Vitamin D is a fat-soluble vitamin that goes by the name “sunshine vitamin.” It takes part in numerous processes and functions. The body produces the sunshine vitamin with the help of sunlight. It optimizes immune response, reduces inflammation, promotes cell growth and improves the neuromuscular functions.
Vitamin d supports the metabolism of calcium. It takes part in the absorption of calcium from food and supplements. Use it to strengthen your bones. Vitamin D is important for the treatment of type 1 and 2 diabetes, hypertension, glucose intolerance, multiple sclerosis and other autoimmune diseases.
Vitamin D2 (ergocalciferol) and D3 (cholecalciferol) are two forms of this vitamin.
D2 is obtained from fortified foods, plants and supplements. D3 is found in dietary sources and is produced by the body when you spend time in the sun.
Causes of vitamin D deficiency
1. Lack of sun exposure
Your body synthesizes its vitamin D from cholesterol. However, you need to spend time in the sun to make this process happen. When you don’t spend enough time in the sun your body will lack this vitamin.
Pollution has terrible effect on your health. Carbon absorbs or scatters sunrays and blocks their way to your skin.
3. Excessive sun protection
When you put too much sunscreen, your body won’t synthesize any vitamin D at all.
It’s responsible for the production of vitamin D, and needs UVB rays to perform their functions. Dark-skinned individuals have more melanin and need more UVB exposure than light-skinned people to get the same amount of vitamin D.
5. Ambient skin temperature
If your skin is warm, it will absorb the UVB rays of sun more than cold skin.
6. Kidney issues
Your kidneys and liver are linked to the metabolism of vitamin D and the absorption in the body. Impaired kidney and liver function affect your body’s ability to turn vitamin D into its bioactive form.
7. Digestive issues
Gastric, pancreatic and bile secretions affect the absorption of vitamin D. Some disorders that affect your gastrointestinal tract such as celiac disease, Crohn’s disease, chronic pancreatitis and cystic fibrosis can affect the absorption of vitamin D.
8. Low vitamin D intake
Your body can make its own vitamin D, but you should consider taking some of it through your diet.
The lack of vitamin D may lead to serious issues which is why you should eat more foods rich in vitamin D, including eggs, beef liver, oysters, shrimp, and fish like salmon, tuna, mackerel, and cod, and fortified foods, too.
Aging affects he production of vitamin D. Kidneys are also less efficient in turning vitamin D into calcitriol.
Obese individuals have a low bioavailability of vitamin D. Fat cells extract this vitamin from the blood, and affect its release in the system.
Signs of vitamin D deficiency
1. Poor immunity
Vitamin D is important for the function of the T cells that build strong immunity. A 2011 study released in the Journal of Investigative Medicine confirms that vitamin D modulates the innate and adaptive immune response. The lack of this vitamin is linked to high autoimmunity and infections.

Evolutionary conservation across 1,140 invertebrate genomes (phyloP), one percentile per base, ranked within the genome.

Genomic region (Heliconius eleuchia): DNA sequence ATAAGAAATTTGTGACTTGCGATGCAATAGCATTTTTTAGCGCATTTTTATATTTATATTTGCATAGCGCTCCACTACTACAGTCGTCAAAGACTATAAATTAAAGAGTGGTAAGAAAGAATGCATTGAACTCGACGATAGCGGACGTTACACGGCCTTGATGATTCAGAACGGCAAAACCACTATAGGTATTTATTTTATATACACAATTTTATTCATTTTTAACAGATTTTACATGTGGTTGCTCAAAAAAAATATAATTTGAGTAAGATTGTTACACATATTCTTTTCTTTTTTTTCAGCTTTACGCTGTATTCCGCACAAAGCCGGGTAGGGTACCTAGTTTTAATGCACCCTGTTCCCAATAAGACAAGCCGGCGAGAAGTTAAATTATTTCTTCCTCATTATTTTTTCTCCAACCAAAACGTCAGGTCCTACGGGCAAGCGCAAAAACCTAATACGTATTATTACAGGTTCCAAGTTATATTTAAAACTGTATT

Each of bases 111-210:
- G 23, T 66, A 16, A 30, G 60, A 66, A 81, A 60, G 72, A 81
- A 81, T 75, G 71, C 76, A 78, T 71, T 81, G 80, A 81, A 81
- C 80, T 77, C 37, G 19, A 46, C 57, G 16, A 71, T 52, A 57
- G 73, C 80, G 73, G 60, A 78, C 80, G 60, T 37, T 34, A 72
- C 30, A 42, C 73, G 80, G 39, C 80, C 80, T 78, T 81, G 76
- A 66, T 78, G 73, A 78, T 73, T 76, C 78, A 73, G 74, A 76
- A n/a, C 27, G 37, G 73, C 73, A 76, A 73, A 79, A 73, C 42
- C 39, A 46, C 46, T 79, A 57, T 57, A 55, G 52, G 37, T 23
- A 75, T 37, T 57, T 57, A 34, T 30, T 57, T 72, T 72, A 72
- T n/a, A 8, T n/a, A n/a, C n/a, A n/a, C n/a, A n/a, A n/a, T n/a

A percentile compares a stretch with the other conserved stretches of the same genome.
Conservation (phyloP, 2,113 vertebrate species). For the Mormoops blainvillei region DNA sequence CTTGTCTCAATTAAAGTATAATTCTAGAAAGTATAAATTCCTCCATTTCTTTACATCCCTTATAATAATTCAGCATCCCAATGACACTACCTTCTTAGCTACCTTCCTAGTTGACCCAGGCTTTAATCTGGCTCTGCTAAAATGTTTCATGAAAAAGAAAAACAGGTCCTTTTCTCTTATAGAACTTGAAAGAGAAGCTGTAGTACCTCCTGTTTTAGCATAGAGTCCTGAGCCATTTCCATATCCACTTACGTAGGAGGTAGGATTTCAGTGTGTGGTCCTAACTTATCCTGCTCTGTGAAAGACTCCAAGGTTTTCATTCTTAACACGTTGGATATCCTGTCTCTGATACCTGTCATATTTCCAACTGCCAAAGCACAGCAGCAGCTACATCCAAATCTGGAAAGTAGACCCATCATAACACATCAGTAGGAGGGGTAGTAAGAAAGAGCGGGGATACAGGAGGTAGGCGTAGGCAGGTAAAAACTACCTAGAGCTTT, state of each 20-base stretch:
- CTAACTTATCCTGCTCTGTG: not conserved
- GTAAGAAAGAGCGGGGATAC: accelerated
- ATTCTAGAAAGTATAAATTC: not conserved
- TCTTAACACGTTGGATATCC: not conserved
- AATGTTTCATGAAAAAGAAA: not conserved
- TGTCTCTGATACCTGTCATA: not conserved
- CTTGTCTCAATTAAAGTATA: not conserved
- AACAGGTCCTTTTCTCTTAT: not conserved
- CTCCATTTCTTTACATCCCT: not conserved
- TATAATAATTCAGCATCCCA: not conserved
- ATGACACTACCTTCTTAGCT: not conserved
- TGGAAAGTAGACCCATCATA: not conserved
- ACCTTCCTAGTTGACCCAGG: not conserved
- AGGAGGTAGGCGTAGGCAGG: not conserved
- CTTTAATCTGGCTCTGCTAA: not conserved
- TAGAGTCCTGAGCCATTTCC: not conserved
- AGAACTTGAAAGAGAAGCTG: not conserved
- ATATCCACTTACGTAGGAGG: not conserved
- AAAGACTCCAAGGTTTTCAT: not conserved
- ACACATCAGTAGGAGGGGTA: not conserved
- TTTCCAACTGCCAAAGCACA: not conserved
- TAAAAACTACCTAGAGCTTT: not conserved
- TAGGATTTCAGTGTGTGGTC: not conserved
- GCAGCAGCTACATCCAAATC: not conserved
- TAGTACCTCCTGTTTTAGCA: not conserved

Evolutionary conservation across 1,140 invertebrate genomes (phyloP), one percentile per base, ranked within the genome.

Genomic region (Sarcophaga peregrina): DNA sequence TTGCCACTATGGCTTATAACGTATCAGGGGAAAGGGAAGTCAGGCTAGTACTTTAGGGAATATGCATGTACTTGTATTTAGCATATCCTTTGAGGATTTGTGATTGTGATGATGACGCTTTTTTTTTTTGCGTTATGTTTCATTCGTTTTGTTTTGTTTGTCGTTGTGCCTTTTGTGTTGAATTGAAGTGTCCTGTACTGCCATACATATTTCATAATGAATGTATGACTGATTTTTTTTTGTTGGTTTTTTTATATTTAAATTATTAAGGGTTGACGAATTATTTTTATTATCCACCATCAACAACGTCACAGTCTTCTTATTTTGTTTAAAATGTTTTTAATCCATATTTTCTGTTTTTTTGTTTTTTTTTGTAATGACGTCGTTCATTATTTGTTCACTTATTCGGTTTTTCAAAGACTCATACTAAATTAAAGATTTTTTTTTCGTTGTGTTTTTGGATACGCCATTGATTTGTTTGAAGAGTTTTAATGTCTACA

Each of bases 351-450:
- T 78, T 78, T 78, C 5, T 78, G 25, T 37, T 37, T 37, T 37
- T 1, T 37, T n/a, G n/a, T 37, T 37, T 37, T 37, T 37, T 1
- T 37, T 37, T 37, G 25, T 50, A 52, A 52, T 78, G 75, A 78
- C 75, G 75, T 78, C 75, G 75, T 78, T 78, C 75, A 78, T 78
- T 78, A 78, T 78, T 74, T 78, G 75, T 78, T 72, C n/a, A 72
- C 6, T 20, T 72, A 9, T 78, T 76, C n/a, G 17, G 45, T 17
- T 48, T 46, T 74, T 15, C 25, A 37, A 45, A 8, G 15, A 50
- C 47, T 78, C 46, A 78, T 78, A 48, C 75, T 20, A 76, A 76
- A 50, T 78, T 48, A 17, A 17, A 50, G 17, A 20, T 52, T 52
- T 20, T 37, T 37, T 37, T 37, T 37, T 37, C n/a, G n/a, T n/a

2. Bone pain
Given that vitamin D is essential for your bones, cartilage and muscles, its deficiency may result in muscle pain, cramps and pain.
The lack of vitamin D is linked to multiple sclerosis, rheumatoid arthritis, osteoarthritis, chronic fatigue syndrome and fibromyalgia.
3. Tiredness and fatigue
You need vitamin D for energy. If you are tired all the time, you may lack this vitamin. Low vitamin D levels result in fat accumulation, lowering your metabolic rate and reducing your energy.
A 2014 study released in the North American Journal of Medical Sciences confirms that by fixing your vitamin D levels you can treat you fatigue.
4. Mood swings
Your sudden mood swings may be caused by the lack of vitamin D. This vitamin affects the production of serotonin. It’s a brain hormone that’s related to your mood elevation and happiness. High serotonin levels neutralize stress and prevent depression.
The lack of vitamin D may lead to seasonal affective disorder, premenstrual syndrome and fibromyalgia.
Vitamin D deficiency may give you psoriasis. Experts at the National Psoriasis Foundation say that sun exposure slows down the growth and shedding of skin cells.
6. Digestive issues
Any gastrointestinal condition may affect your body’s ability to absorb vitamin D. The receptors of this vitamin are found on the cells in the digestive tract and immune system.
A 2011 study released in Therapeutic Advances in Gastroenterology confirmed the link between low vitamin D and gastrointestinal diseases.
7. Excessive sweating
Low vitamin D levels cause sweating. Newborn babies also sweat due to the neuromuscular irritability as an early symptom of the lack of this vitamin.
Vitamin D affects the enzymatic process that constricts arteries and lead to high blood pressure. This vitamin improves the circulation of blood in the body.
Obese individuals have higher risk of developing vitamin D deficiency.
Treat vitamin D deficiency
If you lack vitamin D, follow the following methods to get enough of this vitamin:
- Supplements (consult a doctor)
- Dietary sources
- Spend enough time in the sun
The right intake
The intake of vitamin D depends on numerous factors:
- Skin tone
- Weather-related sun exposure
- Activity level
- Metabolic health
Experts at The Institute of Medicine explain that the normal blood level of vitamin D is 20 nanograms per milliliter.
- Infants below one: 400 IU
- Children between 1 and 13 years: 600 IU
- Adolescents between 14 and 18 years: 600 IU
- Adults between 19 and 70 years: 600 IU
- Adults aged 71 years or older: 800 IU
- Pregnant and breastfeeding women: 600 IU
How is vitamin D measured?
The 25-hydroxy vitamin D blood test is the standard test for measuring vitamin D levels. If your vitamin D level is below 12ng/ml, you are dealing with a deficiency.